Our sensors are based on optical microresonators, which can amplify signals in any of the wide variety of optical methods commonly used in chemical sensing. While the use of optical microresonators in sensing is not a new idea, the Oxford HighQ team has pioneered methods for resonator fabrication and use that will make microresonator-enhanced sensors a commercial reality for the first time. Optical Microcavity Analysis (OMCA) promises:
- Orders of magnitude increase in the sensitivity of optical sensing methods such as colorimetric absorption assays.
- Measurement using only minute liquid sample volumes, making precious samples last longer and simplifying sample collection processes.
- Sensor elements that are micrometres in size and highly parallelizable, compatible with microfluidic systems and chip-scale devices.
The technology represents a universal platform for chip-scale chemical and nanoparticle sensing. Sensors can be configured to detect a wide range of chemical and particle species of interest, from heavy metal pollutants to micro meter sized particles such as bacteria.
Open-access microcavities for chemical sensing, Nanotechnology 27, 74003 (2016).
Open-access optical microcavities for lab-on-a-chip refractive index sensing, Lab on a Chip 14, 4244 (2014).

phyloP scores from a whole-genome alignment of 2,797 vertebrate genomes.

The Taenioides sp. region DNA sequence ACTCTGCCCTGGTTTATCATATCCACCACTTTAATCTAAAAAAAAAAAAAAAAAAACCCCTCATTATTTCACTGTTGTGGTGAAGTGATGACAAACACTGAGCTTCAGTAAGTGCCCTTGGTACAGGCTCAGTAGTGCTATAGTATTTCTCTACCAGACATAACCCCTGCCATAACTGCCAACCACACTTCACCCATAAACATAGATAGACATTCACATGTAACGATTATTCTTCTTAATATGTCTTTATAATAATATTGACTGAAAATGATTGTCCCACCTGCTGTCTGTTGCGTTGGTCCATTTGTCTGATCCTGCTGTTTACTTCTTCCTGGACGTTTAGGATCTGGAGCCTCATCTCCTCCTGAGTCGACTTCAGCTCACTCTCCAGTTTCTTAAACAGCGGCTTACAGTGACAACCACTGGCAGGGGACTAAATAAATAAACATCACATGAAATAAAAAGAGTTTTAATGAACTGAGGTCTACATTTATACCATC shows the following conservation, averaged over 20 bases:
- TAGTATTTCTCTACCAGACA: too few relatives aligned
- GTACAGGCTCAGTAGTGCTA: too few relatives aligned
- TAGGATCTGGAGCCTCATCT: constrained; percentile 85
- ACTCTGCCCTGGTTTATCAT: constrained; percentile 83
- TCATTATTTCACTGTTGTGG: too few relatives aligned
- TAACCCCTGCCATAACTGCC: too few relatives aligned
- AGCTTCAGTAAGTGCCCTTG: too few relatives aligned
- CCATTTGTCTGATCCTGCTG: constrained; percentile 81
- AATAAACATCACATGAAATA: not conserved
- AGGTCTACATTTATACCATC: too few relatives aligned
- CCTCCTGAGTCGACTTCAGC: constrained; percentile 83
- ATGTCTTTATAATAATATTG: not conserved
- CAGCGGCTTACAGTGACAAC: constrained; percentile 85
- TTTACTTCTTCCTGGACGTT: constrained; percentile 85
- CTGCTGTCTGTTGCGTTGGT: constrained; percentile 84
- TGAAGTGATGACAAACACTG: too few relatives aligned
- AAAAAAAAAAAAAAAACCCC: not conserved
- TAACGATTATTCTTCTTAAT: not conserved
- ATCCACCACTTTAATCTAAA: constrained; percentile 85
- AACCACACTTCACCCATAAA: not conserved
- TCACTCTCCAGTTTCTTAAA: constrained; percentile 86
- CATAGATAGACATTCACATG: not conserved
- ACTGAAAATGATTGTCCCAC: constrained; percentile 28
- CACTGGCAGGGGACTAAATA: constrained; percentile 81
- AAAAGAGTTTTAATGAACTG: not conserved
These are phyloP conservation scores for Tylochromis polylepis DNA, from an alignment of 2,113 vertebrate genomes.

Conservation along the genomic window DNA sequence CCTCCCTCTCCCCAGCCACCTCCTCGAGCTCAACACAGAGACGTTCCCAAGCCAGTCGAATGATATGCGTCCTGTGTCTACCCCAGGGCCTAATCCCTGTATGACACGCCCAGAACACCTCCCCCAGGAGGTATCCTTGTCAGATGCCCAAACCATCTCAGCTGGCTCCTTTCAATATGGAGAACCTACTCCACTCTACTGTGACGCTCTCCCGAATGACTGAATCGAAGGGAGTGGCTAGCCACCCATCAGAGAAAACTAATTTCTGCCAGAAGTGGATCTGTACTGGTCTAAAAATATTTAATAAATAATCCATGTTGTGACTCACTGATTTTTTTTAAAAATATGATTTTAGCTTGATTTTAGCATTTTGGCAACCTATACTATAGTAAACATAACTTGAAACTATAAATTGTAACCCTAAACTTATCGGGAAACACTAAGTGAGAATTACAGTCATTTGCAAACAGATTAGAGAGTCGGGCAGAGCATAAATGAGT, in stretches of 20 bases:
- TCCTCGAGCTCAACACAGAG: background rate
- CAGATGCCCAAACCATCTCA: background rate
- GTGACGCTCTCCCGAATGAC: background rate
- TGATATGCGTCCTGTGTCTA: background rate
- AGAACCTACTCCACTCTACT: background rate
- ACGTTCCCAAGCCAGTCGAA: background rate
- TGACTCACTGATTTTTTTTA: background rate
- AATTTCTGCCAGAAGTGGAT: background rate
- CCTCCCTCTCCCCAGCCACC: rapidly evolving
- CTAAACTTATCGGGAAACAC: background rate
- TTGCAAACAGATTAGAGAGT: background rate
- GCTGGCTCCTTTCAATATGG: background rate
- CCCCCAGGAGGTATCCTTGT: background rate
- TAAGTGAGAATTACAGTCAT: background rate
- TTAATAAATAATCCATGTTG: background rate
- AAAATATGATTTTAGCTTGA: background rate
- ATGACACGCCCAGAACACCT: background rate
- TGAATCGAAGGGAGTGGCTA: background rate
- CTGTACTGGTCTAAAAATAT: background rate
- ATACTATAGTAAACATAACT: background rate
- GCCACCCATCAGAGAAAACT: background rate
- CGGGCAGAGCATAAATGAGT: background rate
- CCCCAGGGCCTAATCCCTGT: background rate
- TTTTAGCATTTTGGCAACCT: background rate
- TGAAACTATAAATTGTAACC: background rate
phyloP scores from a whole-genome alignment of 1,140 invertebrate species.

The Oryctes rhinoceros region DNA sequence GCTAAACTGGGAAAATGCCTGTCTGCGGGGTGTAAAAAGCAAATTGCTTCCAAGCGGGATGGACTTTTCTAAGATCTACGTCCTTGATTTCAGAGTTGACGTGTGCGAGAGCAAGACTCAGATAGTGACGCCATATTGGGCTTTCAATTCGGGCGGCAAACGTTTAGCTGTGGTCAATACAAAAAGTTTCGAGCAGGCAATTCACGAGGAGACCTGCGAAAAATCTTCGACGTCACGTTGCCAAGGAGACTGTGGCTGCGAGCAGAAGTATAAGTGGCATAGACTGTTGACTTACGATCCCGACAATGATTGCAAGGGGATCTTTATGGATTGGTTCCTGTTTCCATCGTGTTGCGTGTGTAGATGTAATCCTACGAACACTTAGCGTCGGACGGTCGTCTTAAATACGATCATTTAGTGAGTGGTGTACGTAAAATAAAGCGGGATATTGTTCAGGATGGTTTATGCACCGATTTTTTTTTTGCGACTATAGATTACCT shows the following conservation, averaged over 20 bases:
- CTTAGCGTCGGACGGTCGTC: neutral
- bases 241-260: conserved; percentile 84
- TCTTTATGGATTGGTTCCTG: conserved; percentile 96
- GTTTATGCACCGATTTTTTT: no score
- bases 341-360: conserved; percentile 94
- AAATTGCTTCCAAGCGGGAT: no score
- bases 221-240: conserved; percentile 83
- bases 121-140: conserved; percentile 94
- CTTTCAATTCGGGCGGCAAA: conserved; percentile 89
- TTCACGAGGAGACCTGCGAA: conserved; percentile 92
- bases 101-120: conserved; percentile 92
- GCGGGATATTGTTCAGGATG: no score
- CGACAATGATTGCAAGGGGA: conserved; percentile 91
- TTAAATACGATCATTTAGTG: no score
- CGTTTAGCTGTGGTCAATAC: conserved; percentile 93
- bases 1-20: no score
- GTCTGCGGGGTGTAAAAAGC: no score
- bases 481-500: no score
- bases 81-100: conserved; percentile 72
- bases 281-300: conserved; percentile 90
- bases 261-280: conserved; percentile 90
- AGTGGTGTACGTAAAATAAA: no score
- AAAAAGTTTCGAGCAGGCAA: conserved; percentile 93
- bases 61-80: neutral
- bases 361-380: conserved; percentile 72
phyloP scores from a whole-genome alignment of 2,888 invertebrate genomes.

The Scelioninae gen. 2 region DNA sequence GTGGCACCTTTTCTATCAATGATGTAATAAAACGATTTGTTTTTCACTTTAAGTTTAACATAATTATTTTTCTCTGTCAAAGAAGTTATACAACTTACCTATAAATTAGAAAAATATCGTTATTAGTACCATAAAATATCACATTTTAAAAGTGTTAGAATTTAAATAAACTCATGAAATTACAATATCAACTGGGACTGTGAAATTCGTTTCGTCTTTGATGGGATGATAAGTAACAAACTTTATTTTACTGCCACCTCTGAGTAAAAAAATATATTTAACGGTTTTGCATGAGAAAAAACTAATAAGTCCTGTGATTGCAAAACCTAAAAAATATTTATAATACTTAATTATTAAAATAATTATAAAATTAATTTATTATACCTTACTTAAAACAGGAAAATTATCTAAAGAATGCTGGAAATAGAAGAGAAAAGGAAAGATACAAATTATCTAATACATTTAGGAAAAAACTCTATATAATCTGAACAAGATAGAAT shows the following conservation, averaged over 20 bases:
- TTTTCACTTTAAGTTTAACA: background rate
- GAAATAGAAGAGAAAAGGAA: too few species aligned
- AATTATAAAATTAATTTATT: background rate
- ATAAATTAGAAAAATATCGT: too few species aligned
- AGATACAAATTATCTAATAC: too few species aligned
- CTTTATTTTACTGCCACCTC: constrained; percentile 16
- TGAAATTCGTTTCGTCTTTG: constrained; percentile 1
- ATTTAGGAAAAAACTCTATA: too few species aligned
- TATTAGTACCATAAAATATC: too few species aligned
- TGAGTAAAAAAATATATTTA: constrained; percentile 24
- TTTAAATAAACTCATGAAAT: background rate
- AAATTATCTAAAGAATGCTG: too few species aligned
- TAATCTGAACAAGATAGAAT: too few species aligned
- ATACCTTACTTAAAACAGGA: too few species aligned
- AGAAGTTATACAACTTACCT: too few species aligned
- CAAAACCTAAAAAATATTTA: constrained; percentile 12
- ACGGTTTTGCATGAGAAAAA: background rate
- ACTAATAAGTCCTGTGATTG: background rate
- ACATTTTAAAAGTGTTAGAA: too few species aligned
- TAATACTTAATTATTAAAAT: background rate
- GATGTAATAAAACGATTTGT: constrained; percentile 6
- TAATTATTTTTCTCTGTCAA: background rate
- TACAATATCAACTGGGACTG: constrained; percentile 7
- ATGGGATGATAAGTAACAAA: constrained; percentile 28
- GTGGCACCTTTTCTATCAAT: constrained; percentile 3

Cavity-enhanced optical methods for online microfluidic analysis, Chem. Phys. Lett. 554, 1 (2012).
OMCA number distribution of polarizability (nm3) of PMMA (196nm) and polystyrene nanoparticles (187nm) in water.
Find out more about our technology
Optical microcavity technology
Optical microcavities are micrometre-sized devices which confine light to a volume of space comparable with the optical wavelength.
When a nanoparticle enters a microcavity it interacts with the light present by introducing a local change to the refractive index relative to the surrounding fluid.
Our sensors are based on optical microresonators, which can amplify signals in any of the wide variety of optical methods commonly used in chemical sensing.